Deploying transformational changes to business and technical architecture can be incredibly disruptive. When companies embark on transformational strategies, they forget the countless ways that projects go off track. A great SA will see these before they happen and understand how to compose solutions that create a pathway for change and mitigate risk. When changes are required, the SA ensures they aren’t disruptive ones.

Solution architecture is a critical thread in the tapestry of business transformation. Technology and business continue to shift, flex, wax and wane — SAs should be adept at responding to all of these changes.

Be prepared

SAs wear multiple hats and perform many different roles for an organization. They understand project management, application development, and integration development. They design data architectures and systems. They overcome politics, make friends, and manage stakeholders.

If you’re thinking of becoming a Solution Architect, find what areas interest you the most. Plan out your strengths and weaknesses (we all have them!) and don’t be afraid to be collaborative. After all, Solution Architecture is a team sport. 

What makes Silverline different?

Silverline Managed Services takes an innovative approach to the role of Solution Architect. Each one of these capabilities? It’s exactly how our team engages with our clients.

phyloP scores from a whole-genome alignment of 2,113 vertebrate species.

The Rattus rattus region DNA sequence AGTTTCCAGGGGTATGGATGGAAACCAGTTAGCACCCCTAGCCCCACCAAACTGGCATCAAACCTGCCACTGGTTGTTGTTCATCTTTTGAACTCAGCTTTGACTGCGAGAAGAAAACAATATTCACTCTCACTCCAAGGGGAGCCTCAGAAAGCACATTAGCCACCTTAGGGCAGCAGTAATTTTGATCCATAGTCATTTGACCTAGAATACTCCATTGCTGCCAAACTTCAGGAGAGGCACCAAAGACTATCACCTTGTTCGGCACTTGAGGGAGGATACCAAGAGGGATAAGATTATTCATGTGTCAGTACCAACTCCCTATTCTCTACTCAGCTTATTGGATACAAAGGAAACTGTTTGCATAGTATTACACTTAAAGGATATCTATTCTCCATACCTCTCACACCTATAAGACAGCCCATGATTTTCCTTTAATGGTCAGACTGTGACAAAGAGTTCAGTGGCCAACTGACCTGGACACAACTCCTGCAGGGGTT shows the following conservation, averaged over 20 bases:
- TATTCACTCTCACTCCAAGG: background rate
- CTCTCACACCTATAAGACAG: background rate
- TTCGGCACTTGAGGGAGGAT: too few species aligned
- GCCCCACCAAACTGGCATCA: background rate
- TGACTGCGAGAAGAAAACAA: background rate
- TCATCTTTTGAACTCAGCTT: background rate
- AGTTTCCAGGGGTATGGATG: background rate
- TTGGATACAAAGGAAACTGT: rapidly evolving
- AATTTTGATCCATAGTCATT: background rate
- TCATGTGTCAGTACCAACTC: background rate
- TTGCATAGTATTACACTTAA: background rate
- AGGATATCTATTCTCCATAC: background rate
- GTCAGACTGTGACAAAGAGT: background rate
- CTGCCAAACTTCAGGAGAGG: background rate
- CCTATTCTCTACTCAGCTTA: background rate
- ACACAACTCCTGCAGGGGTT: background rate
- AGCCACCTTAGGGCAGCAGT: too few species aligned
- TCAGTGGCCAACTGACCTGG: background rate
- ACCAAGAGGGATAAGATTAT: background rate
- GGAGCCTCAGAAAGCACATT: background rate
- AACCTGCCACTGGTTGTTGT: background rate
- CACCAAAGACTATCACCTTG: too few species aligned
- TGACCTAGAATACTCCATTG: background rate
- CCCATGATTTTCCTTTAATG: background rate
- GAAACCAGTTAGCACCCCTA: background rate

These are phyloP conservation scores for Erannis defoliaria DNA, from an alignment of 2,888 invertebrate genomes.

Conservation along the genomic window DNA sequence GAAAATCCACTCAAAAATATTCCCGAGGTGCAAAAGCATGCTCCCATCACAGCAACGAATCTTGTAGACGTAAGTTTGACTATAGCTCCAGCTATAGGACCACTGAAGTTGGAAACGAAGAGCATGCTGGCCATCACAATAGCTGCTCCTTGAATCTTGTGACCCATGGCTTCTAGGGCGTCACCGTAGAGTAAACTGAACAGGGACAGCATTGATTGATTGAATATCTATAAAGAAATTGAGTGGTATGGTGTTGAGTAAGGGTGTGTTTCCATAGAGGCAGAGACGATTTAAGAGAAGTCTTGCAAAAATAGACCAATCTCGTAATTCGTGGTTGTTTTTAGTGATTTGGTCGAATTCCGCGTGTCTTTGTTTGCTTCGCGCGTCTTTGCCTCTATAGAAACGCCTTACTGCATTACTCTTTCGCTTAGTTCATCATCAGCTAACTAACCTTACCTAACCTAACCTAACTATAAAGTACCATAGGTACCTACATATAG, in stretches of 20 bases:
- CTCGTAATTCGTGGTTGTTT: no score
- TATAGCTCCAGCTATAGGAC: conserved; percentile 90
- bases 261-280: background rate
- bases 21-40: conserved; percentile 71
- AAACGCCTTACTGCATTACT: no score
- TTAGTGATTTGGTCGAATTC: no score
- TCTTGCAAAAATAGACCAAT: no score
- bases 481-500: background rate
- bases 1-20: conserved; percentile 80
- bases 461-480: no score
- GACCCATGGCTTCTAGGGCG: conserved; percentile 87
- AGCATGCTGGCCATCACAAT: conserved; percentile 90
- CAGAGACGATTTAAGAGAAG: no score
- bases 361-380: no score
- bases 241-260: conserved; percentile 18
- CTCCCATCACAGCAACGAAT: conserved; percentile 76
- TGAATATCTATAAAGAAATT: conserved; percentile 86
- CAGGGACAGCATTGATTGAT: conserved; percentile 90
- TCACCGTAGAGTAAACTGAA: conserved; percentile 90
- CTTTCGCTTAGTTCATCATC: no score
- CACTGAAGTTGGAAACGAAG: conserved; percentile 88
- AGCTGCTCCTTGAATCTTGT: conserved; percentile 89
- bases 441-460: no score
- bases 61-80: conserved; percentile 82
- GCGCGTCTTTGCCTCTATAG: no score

Each role on our team does some aspect of the ideal Solution Architect. From our Client Services Manager, who drives continuous innovation and guides business processes, to the Technical Architects, Integration Specialists, Data Architects, Developers, Administrators, Marketing Architects, and Business Analysts – they’re all, in some ways, Solution Architects.

That way our clients get the best of both. It’s the focus on individual excellence and the composition of Silverline’s capabilities and those of our clients into a cohesive whole that works. 

Interested in what our team of Solution Architects can do for you? Take a look at our Managed Services offerings.